Novant responded that the policy itself requires the policyholder to file suit within a year of filing a claim, which it did.
“AGLIC included the provision requiring that suit be filed within one year, and it cannot object when an insured follows the policy requirement,” the judge wrote. “The dispute is ripe.”
Lundberg noted that it’s not unusual for insurers to hold off on denying or paying a claim for tactical legal reasons and to continue to earn interest on premium revenue.
On a jurisdictional issue, the Novant case highlights the whole federal versus state court venue question, which has sparked debate among legal scholars. Of the more than 2,000 COVID-related business interruption lawsuits filed in state and federal courts, insurers have fared better in the federal arena, according to a litigation tracker maintained by the University of Pennsylvania Carey Law School.
As of Monday, 123 motions to dismiss had been heard in state courts and almost 75 percent have been dismissed after a hearing on the merits. That figure is up slightly from 69 percent reported a month ago. But in federal courts, 483 motions to dismiss have been heard and fully 93 percent have been fully dismissed. That ratio has remained the same in recent weeks.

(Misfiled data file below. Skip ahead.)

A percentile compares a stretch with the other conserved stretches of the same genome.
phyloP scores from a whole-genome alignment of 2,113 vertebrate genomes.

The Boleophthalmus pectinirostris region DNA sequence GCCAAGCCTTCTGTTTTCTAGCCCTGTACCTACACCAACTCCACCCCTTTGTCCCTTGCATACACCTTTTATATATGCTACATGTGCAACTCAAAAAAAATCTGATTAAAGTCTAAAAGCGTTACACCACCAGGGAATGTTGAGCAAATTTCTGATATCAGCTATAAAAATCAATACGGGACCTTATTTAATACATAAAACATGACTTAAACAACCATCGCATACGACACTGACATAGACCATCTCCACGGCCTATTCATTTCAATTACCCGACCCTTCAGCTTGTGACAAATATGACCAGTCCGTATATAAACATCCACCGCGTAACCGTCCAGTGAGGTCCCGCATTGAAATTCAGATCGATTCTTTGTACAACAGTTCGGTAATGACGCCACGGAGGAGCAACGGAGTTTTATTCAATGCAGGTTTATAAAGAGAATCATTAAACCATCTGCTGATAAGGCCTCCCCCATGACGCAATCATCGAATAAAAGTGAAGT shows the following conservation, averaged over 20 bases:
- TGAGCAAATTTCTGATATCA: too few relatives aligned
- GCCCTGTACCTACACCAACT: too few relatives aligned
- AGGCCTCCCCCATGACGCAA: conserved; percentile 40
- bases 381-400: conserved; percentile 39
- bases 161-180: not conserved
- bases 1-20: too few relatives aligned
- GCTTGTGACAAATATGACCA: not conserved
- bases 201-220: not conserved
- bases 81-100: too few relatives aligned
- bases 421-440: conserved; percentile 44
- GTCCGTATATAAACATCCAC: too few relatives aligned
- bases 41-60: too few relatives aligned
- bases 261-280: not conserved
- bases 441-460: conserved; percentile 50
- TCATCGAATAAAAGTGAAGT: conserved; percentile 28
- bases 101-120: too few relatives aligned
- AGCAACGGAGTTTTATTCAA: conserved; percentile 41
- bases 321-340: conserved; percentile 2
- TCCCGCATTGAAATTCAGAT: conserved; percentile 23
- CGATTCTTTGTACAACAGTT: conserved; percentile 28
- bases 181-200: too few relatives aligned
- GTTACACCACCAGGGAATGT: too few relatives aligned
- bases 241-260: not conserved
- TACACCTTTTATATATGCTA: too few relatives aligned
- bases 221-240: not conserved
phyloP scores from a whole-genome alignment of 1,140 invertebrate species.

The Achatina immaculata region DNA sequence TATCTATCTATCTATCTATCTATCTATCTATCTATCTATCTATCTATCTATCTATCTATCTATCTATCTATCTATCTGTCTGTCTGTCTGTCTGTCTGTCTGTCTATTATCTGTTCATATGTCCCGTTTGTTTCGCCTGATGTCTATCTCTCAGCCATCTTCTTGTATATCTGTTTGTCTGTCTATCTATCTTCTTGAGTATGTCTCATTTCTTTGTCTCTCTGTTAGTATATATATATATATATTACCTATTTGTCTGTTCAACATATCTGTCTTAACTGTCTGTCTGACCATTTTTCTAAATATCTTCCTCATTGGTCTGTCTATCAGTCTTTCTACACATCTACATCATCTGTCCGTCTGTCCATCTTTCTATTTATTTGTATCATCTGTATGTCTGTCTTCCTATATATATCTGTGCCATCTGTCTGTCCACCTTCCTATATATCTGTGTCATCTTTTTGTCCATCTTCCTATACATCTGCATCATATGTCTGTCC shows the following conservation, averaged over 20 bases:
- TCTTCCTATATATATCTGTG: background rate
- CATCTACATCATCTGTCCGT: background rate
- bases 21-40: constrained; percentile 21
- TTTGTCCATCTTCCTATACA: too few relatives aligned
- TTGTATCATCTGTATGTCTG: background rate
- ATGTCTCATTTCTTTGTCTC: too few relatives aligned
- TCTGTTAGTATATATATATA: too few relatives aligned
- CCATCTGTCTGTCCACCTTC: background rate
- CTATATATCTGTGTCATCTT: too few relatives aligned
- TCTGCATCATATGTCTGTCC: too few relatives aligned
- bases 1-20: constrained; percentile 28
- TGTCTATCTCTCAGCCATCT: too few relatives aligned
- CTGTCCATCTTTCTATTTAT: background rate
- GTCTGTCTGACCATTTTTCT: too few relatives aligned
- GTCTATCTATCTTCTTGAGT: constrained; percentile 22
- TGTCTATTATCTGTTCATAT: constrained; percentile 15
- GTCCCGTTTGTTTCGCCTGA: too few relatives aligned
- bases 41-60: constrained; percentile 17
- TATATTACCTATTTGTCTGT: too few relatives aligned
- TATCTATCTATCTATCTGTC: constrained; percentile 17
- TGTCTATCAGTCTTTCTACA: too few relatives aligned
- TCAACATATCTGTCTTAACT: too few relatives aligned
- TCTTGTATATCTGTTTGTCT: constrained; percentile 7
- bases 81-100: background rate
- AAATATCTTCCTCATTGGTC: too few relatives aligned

At least three well-known law professors around the country have voiced concerns about the federal courts’ practice of reviewing—and then dismissing—suits that might best be suited for state courts, the University of Pennsylvania’s Baker noted.
Three insurance law professors have criticized “the federal courts for using their larger coterie of clerks and smaller caseloads to usurp ‘the primacy of state, rather than federal, courts in deciding highly consequential and contested questions of state insurance law,'” Baker wrote in a blog last month.
One professor, Daniel Schwarcz of the University of Minnesota, has recommended that states empower their regulators or attorneys general to request that federal courts should certify coverage disputes to the state supreme courts. After all, federal law makes it clear that states, not the federal government, should regulate the business of insurance.
Lundberg said it’s not entirely clear why federal judges have accepted so many COVID-related disputes against insurers, instead of certifying them back to state supreme courts. One reason may be that insurers have seen the track record in federal courts and have continued to move many business interruption cases to that venue.
But federal case law is still evolving in this area.
“I’m very concerned that a lot of policyholders will suffer final judgments against them and then wake up four or five years from now and find out that the federal courts made the wrong prediction about how the law would play out,” Lundberg said.
*This article was originally published by Insurance Journal, our sister publication